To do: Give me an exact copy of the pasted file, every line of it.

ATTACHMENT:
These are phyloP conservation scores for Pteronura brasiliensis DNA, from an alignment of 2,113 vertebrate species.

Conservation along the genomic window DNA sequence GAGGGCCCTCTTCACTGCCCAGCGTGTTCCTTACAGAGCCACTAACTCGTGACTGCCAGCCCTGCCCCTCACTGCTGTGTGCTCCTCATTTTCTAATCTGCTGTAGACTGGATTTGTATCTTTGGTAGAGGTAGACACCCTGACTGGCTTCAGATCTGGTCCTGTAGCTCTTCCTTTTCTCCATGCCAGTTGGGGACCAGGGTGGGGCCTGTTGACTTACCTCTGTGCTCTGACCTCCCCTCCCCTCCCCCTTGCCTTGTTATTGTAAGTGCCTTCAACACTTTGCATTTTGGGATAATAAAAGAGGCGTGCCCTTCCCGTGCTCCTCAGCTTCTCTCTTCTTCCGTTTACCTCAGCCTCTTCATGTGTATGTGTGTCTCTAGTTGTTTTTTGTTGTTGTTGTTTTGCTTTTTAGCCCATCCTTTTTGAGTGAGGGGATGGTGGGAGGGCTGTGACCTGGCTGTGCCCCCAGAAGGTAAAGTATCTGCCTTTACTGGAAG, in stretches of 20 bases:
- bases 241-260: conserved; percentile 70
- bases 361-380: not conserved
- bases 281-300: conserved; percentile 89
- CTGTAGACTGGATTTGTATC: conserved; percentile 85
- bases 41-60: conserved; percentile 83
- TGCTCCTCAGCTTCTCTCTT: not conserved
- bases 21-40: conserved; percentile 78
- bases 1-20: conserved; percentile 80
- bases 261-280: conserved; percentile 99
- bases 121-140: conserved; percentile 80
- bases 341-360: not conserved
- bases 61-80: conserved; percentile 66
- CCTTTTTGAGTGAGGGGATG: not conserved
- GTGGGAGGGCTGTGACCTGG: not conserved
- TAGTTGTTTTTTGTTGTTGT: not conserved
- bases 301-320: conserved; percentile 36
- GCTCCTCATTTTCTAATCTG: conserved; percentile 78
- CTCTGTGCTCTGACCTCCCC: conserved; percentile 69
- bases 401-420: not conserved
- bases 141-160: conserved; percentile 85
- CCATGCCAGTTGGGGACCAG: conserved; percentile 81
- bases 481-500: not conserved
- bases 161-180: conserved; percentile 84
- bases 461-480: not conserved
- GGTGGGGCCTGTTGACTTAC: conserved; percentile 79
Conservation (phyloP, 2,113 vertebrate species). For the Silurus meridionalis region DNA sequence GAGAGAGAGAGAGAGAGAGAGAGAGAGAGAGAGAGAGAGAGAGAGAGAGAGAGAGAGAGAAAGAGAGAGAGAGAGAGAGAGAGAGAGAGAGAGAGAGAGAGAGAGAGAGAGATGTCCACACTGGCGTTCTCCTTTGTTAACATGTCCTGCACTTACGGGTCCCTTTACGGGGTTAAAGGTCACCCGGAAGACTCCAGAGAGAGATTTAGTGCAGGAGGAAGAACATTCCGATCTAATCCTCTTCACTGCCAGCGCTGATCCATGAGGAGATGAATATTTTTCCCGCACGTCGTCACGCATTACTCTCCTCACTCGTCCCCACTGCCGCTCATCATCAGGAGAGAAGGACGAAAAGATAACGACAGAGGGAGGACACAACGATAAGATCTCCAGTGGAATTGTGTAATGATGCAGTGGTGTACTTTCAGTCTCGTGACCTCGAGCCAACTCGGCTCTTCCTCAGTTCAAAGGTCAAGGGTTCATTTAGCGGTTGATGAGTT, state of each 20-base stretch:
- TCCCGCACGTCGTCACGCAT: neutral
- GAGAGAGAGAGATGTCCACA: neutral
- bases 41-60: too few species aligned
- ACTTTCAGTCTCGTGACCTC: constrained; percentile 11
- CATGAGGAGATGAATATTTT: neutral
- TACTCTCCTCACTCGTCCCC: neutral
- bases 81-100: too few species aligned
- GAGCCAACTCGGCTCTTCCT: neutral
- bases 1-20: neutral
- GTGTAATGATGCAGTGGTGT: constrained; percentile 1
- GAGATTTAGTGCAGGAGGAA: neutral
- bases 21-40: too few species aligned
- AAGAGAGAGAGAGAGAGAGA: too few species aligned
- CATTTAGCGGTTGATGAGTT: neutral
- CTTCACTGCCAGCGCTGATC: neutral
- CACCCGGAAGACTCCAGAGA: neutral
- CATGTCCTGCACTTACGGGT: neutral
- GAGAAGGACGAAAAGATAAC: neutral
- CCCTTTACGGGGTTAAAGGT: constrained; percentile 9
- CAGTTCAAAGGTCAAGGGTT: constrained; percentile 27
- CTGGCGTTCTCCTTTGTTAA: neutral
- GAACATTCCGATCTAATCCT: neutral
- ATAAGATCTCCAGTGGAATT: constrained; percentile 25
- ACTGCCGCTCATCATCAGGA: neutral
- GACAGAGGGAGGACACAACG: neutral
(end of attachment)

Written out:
These are phyloP conservation scores for Pteronura brasiliensis DNA, from an alignment of 2,113 vertebrate species.

Conservation along the genomic window DNA sequence GAGGGCCCTCTTCACTGCCCAGCGTGTTCCTTACAGAGCCACTAACTCGTGACTGCCAGCCCTGCCCCTCACTGCTGTGTGCTCCTCATTTTCTAATCTGCTGTAGACTGGATTTGTATCTTTGGTAGAGGTAGACACCCTGACTGGCTTCAGATCTGGTCCTGTAGCTCTTCCTTTTCTCCATGCCAGTTGGGGACCAGGGTGGGGCCTGTTGACTTACCTCTGTGCTCTGACCTCCCCTCCCCTCCCCCTTGCCTTGTTATTGTAAGTGCCTTCAACACTTTGCATTTTGGGATAATAAAAGAGGCGTGCCCTTCCCGTGCTCCTCAGCTTCTCTCTTCTTCCGTTTACCTCAGCCTCTTCATGTGTATGTGTGTCTCTAGTTGTTTTTTGTTGTTGTTGTTTTGCTTTTTAGCCCATCCTTTTTGAGTGAGGGGATGGTGGGAGGGCTGTGACCTGGCTGTGCCCCCAGAAGGTAAAGTATCTGCCTTTACTGGAAG, in stretches of 20 bases:
- bases 241-260: conserved; percentile 70
- bases 361-380: not conserved
- bases 281-300: conserved; percentile 89
- CTGTAGACTGGATTTGTATC: conserved; percentile 85
- bases 41-60: conserved; percentile 83
- TGCTCCTCAGCTTCTCTCTT: not conserved
- bases 21-40: conserved; percentile 78
- bases 1-20: conserved; percentile 80
- bases 261-280: conserved; percentile 99
- bases 121-140: conserved; percentile 80
- bases 341-360: not conserved
- bases 61-80: conserved; percentile 66
- CCTTTTTGAGTGAGGGGATG: not conserved
- GTGGGAGGGCTGTGACCTGG: not conserved
- TAGTTGTTTTTTGTTGTTGT: not conserved
- bases 301-320: conserved; percentile 36
- GCTCCTCATTTTCTAATCTG: conserved; percentile 78
- CTCTGTGCTCTGACCTCCCC: conserved; percentile 69
- bases 401-420: not conserved
- bases 141-160: conserved; percentile 85
- CCATGCCAGTTGGGGACCAG: conserved; percentile 81
- bases 481-500: not conserved
- bases 161-180: conserved; percentile 84
- bases 461-480: not conserved
- GGTGGGGCCTGTTGACTTAC: conserved; percentile 79
Conservation (phyloP, 2,113 vertebrate species). For the Silurus meridionalis region DNA sequence GAGAGAGAGAGAGAGAGAGAGAGAGAGAGAGAGAGAGAGAGAGAGAGAGAGAGAGAGAGAAAGAGAGAGAGAGAGAGAGAGAGAGAGAGAGAGAGAGAGAGAGAGAGAGAGATGTCCACACTGGCGTTCTCCTTTGTTAACATGTCCTGCACTTACGGGTCCCTTTACGGGGTTAAAGGTCACCCGGAAGACTCCAGAGAGAGATTTAGTGCAGGAGGAAGAACATTCCGATCTAATCCTCTTCACTGCCAGCGCTGATCCATGAGGAGATGAATATTTTTCCCGCACGTCGTCACGCATTACTCTCCTCACTCGTCCCCACTGCCGCTCATCATCAGGAGAGAAGGACGAAAAGATAACGACAGAGGGAGGACACAACGATAAGATCTCCAGTGGAATTGTGTAATGATGCAGTGGTGTACTTTCAGTCTCGTGACCTCGAGCCAACTCGGCTCTTCCTCAGTTCAAAGGTCAAGGGTTCATTTAGCGGTTGATGAGTT, state of each 20-base stretch:
- TCCCGCACGTCGTCACGCAT: neutral
- GAGAGAGAGAGATGTCCACA: neutral
- bases 41-60: too few species aligned
- ACTTTCAGTCTCGTGACCTC: constrained; percentile 11
- CATGAGGAGATGAATATTTT: neutral
- TACTCTCCTCACTCGTCCCC: neutral
- bases 81-100: too few species aligned
- GAGCCAACTCGGCTCTTCCT: neutral
- bases 1-20: neutral
- GTGTAATGATGCAGTGGTGT: constrained; percentile 1
- GAGATTTAGTGCAGGAGGAA: neutral
- bases 21-40: too few species aligned
- AAGAGAGAGAGAGAGAGAGA: too few species aligned
- CATTTAGCGGTTGATGAGTT: neutral
- CTTCACTGCCAGCGCTGATC: neutral
- CACCCGGAAGACTCCAGAGA: neutral
- CATGTCCTGCACTTACGGGT: neutral
- GAGAAGGACGAAAAGATAAC: neutral
- CCCTTTACGGGGTTAAAGGT: constrained; percentile 9
- CAGTTCAAAGGTCAAGGGTT: constrained; percentile 27
- CTGGCGTTCTCCTTTGTTAA: neutral
- GAACATTCCGATCTAATCCT: neutral
- ATAAGATCTCCAGTGGAATT: constrained; percentile 25
- ACTGCCGCTCATCATCAGGA: neutral
- GACAGAGGGAGGACACAACG: neutral